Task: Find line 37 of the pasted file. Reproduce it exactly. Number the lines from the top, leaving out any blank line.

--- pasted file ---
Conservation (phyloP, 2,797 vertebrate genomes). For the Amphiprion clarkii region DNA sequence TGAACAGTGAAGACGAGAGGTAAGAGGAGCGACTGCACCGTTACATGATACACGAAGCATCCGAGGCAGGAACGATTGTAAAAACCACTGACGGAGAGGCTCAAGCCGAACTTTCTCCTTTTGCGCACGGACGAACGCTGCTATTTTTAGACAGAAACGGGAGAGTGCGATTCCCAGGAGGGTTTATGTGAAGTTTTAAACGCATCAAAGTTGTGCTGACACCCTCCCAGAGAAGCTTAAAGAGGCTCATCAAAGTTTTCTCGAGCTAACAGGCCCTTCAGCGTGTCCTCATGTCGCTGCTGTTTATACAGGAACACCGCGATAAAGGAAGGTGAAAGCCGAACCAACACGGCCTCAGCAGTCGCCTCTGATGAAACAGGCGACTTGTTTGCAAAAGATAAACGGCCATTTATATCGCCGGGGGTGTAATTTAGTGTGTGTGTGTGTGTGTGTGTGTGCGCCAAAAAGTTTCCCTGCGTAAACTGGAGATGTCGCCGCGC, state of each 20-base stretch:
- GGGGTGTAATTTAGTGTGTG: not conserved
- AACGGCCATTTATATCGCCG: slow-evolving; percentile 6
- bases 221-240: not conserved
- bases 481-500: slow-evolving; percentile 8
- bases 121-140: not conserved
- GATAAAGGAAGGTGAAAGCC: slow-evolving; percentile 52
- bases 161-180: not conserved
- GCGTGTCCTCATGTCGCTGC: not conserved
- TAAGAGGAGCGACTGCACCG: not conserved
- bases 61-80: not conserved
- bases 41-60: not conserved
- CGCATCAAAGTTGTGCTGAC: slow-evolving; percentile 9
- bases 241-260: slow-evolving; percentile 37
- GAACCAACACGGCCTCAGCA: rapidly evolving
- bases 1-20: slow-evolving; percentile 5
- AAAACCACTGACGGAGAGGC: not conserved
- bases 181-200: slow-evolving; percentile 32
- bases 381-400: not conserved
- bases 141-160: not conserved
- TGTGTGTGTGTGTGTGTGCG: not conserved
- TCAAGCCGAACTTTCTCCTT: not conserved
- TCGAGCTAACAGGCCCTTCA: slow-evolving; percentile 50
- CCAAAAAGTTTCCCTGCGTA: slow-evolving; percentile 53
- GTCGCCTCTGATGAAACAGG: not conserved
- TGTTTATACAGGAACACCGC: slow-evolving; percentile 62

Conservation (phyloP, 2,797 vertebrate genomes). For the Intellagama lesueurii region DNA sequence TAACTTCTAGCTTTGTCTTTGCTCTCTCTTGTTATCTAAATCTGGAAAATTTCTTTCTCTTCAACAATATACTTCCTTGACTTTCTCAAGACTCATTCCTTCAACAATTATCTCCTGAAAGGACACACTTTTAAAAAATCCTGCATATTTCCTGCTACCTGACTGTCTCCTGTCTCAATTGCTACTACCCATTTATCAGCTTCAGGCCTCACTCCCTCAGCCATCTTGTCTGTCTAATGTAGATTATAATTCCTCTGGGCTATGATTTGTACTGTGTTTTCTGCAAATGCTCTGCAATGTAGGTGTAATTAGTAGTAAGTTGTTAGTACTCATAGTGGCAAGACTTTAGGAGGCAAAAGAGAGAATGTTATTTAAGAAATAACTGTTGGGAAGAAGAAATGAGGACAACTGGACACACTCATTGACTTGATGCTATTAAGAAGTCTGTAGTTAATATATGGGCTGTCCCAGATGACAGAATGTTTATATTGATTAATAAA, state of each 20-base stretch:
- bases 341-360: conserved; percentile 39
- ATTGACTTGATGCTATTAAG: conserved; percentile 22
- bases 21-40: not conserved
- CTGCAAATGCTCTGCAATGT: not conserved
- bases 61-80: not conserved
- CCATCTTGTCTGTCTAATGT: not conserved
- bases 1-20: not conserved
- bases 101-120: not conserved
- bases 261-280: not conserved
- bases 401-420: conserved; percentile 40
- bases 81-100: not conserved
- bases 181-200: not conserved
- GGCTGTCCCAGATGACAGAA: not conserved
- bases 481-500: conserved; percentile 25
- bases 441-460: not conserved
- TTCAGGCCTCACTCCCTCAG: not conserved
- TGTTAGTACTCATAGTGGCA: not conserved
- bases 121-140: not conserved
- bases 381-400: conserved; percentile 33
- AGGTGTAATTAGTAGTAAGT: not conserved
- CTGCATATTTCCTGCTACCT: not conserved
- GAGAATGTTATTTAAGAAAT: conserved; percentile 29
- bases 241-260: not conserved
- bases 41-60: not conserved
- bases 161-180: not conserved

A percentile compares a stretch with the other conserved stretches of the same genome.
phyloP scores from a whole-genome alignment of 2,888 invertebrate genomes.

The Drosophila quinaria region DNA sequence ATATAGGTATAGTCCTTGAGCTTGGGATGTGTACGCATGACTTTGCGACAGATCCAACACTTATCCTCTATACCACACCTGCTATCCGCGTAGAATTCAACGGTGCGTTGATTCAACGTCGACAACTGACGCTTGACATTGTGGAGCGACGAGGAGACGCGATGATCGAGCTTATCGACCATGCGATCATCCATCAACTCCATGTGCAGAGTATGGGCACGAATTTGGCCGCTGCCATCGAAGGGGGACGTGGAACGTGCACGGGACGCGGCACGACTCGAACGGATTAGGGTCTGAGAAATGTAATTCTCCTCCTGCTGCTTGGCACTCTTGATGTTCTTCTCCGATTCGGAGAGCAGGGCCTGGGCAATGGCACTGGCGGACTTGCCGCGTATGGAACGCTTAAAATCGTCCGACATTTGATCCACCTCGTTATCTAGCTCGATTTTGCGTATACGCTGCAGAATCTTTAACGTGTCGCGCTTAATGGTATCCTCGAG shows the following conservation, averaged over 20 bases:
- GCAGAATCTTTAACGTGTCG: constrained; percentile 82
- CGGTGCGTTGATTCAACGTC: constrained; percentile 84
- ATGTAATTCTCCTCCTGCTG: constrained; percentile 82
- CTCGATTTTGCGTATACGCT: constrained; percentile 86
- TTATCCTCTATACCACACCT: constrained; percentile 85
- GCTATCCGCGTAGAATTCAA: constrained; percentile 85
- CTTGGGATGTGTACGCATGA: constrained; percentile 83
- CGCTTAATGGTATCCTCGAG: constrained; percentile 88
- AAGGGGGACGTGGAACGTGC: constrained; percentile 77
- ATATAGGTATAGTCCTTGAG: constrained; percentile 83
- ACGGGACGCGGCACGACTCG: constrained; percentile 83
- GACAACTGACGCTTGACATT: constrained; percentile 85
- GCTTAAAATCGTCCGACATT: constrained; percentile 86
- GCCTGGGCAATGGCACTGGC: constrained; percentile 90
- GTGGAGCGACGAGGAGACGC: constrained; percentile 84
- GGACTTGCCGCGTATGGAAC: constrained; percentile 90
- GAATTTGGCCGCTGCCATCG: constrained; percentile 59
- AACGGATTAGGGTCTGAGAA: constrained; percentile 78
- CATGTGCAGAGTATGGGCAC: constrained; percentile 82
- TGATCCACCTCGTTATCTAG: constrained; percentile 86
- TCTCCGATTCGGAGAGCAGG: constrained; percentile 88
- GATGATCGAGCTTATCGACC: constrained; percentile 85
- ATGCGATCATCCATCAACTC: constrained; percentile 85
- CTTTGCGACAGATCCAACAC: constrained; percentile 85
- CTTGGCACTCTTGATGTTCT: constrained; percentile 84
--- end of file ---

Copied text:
- bases 401-420: conserved; percentile 40